Treating Eating Disorders with Psych Meds

Treatment for an eating disorder commonly includes a multi-disciplinary approach with the psychotherapist and psychiatrist as the primary treatment providers. In addition, a licensed dietician and a primary care physician make up the rest of the team involved in the care of the patient.   Depending on the type of eating disorder diagnosed, use of specific pharmacotherapy can also be effective.

To date, there has not been much success in treating anorexia nervosa with psychotropic drugs to cure the physical aspects of the disease. Indeed, food is still the best medicine for regaining physical wellbeing for anorectics. However, some SSRIs have shown promise in treating the underlying mental health conditions that accompany the eating disorder, once a healthy weight has been attained.

There has been much more success treating patients with psych meds who present with bulimia nervosa or a binge eating disorder. It has been found that bulimics respond well to antidepressants, even if they are not suffering from depression.

 Drug Treatment for Anorexia Nervosa

The most challenging eating disorder to treat is anorexia. Psychotherapy remains the primary tool used to stabilize and treat this eating disorder, as there are typically serious mental health issues that accompany the disordered eating. To date, there has been little evidence that medication is effective in treating anorexia, but when mood disorders such as depression or obsessive-compulsive disorder accompany the disorder, Fluoxetine (Prozac) has helped the anorectic patient manage these.

Side effects of these selective serotonin uptake inhibitors (SSRIs) are generally mild and tolerated well for most patients. Side effects can include:

  • Drowsiness
  • Decreased interest in sex
  • Nausea
  • Diarrhea
  • Weight gain
  • Agitation

If the patient does not tolerate the SSRI, then their psychiatrist may prescribe olanzapine (Zyprexa), a psychotropic drug used primarily to treat schizophrenia. In a patient who has anorexia nervosa, olanzapine can help them gain weight and modify their obsessive thinking. Side effects of olanzapine include:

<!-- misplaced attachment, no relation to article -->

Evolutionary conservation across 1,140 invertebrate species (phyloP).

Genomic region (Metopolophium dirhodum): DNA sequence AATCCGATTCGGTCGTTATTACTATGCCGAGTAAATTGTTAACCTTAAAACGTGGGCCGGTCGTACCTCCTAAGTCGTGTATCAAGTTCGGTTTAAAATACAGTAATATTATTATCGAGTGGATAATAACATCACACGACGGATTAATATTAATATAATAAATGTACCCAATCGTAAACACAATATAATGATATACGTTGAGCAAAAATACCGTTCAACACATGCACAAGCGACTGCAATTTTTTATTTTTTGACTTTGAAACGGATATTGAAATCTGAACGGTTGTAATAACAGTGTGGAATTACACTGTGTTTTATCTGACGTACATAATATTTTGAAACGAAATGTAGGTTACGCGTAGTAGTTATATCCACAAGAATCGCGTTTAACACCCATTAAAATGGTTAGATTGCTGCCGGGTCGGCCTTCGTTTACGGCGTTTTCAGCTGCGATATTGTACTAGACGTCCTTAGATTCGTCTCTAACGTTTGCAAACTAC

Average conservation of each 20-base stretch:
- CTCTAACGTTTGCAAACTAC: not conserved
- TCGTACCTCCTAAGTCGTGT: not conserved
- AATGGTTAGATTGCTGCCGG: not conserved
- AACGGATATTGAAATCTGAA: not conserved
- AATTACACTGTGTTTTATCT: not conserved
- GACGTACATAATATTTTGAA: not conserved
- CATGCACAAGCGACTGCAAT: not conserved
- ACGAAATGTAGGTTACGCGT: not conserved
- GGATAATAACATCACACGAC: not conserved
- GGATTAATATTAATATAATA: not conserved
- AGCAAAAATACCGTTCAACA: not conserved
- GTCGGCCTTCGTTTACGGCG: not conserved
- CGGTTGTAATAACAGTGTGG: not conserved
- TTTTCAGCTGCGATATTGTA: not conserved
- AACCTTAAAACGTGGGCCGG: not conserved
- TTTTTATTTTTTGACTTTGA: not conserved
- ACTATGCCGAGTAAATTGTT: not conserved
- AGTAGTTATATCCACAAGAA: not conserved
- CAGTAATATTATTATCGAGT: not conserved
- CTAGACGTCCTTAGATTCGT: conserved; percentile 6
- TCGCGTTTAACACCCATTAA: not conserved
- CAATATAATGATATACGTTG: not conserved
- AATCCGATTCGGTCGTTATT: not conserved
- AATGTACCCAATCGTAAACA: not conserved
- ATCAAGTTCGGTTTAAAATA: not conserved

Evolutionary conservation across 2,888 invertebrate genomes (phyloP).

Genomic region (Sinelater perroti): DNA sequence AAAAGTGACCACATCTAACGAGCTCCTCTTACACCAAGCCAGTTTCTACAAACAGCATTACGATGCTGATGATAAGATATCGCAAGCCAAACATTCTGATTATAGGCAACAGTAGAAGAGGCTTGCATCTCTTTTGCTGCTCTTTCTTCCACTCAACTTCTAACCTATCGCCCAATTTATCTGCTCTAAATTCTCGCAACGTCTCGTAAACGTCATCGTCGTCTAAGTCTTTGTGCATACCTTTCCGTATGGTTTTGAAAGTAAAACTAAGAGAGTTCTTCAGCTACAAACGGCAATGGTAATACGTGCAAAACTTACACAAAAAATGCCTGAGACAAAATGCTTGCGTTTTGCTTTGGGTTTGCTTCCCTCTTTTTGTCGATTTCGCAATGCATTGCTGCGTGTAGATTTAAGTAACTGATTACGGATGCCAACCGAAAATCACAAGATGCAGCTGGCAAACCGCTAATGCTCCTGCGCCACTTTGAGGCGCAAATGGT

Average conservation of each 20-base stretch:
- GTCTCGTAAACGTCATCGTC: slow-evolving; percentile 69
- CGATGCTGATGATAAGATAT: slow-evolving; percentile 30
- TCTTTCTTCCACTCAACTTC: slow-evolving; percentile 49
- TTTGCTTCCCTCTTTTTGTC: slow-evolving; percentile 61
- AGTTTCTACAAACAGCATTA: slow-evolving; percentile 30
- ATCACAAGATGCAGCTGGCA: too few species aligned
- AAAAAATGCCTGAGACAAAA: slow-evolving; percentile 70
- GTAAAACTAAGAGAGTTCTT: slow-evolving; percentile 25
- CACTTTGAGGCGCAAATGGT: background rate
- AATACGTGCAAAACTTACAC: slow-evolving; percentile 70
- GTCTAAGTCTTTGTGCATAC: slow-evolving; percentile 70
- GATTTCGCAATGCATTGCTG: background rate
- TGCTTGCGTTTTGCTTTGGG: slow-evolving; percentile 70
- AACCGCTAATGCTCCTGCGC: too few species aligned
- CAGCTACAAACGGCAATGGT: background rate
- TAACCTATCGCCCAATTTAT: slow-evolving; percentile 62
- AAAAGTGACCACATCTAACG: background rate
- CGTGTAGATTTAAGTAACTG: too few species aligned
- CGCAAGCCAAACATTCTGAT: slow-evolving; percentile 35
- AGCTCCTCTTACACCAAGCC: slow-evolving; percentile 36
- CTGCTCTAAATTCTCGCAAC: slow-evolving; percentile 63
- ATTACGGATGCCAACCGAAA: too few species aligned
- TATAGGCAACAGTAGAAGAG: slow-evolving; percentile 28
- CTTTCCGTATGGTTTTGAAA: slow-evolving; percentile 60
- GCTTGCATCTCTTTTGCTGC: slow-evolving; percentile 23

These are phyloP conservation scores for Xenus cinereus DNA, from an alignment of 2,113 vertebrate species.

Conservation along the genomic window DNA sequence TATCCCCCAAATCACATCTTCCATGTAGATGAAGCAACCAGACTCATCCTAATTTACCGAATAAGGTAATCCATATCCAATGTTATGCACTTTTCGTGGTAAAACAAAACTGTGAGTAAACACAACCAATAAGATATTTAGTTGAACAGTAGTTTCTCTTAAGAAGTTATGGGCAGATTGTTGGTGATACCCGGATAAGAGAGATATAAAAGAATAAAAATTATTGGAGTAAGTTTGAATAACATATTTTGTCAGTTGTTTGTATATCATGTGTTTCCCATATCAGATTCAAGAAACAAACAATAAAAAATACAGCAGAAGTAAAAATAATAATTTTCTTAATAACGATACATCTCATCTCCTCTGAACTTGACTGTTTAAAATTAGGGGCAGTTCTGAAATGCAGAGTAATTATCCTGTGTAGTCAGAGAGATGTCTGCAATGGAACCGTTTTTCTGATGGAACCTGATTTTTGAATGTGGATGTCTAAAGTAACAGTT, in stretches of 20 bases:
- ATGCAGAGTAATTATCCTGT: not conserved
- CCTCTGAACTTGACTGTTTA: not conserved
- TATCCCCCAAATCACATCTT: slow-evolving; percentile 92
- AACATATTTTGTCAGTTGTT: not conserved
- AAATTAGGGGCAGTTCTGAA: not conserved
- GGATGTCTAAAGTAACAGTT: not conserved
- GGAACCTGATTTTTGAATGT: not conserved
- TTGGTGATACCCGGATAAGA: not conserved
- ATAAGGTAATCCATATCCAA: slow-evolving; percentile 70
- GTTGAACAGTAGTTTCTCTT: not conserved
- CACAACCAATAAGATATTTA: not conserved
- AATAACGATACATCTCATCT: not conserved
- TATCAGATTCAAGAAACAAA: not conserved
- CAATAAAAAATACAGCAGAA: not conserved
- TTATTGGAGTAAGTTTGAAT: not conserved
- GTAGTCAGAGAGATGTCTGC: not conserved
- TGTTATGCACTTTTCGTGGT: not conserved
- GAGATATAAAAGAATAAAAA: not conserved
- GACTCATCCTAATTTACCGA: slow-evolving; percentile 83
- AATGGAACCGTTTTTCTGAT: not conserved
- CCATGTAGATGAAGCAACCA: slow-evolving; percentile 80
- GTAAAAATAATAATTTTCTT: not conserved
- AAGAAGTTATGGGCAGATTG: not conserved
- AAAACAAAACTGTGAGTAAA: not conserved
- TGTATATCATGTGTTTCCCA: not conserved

• Dizziness
  • Weakness
  • Drowsiness
  • Lightheadedness
  • Dyskinesia (movement disorder)

In addition, anti-anxiety medications can be effective in reducing the anxiety the patient may experience before eating.

Drug Treatment for Bulimia Nervosa

 Patients diagnosed with bulimia nervosa tend to respond well to fluoxetine in reducing the binge eating and purging. This is the only antidepressant that is approved by the U.S. Food and Drug Administration to treat bulimia nervosa.

In addition to fluoxetine, another group of antidepressant drugs called tricyclics (Norpramin, Tofranil, and Elavil) have been prescribed with some success. They have similar side effects as the antidepressants, but also have more risk of overdose and drug interactions.

Several placebo-controlled trials have shown topiramate (Topamax) to be effective in controlling binge and purge behaviors. Side effects include taste perversion, difficulty concentrating, and a sensation of pins and needles or skin crawling.

Studies with lithium demonstrated it is ineffective in treating bulimia.

Drug Treatment for Binge Eating Disorder

In treating binge eating disorders, the most effective drug has been topiramate , a medication usually associated with treating epileptic seizures and migraine headaches, as well as bipolar disorder. Side effects are listed above.

SSRIs (Prozac and Zoloft) and appetite suppressants (such as Meridia) have also been effective in treating the binge-eating behaviors. Appetite suppressants can help suppress hunger, which helps in weight loss, but they can have serious side effects. Common side effects of Meridia include dangerous changes in blood pressure, headache, dry mouth, and sleep disturbance.

Get Help Now

Casa Serena offers a safe and supportive environment to treat Anorexia Nervosa, Bulimia Nervosa, and Binge Eating Disorders. Casa Serena incorporates yoga and mindfulness, expressive arts therapy, family education, body image support group, and many more effective program components. Our caring, professional staff can help you reclaim your power and gently guide your or your loved one to a full, healthy recovery. Call (925) 682-8252

 Sources:

http://pro.psychcentral.com/effective-psychiatric-medications-for-eating-disorders/004049.html#

http://www.webmd.com/mental-health/eating-disorders/antidepressant-medicines-for-bulimia-nervosa

http://www.ncbi.nlm.nih.gov/pmc/articles/PMC3000192/

http://www.everydayhealth.com/eating-disorders/medication-to-treat-eating-disorders.aspx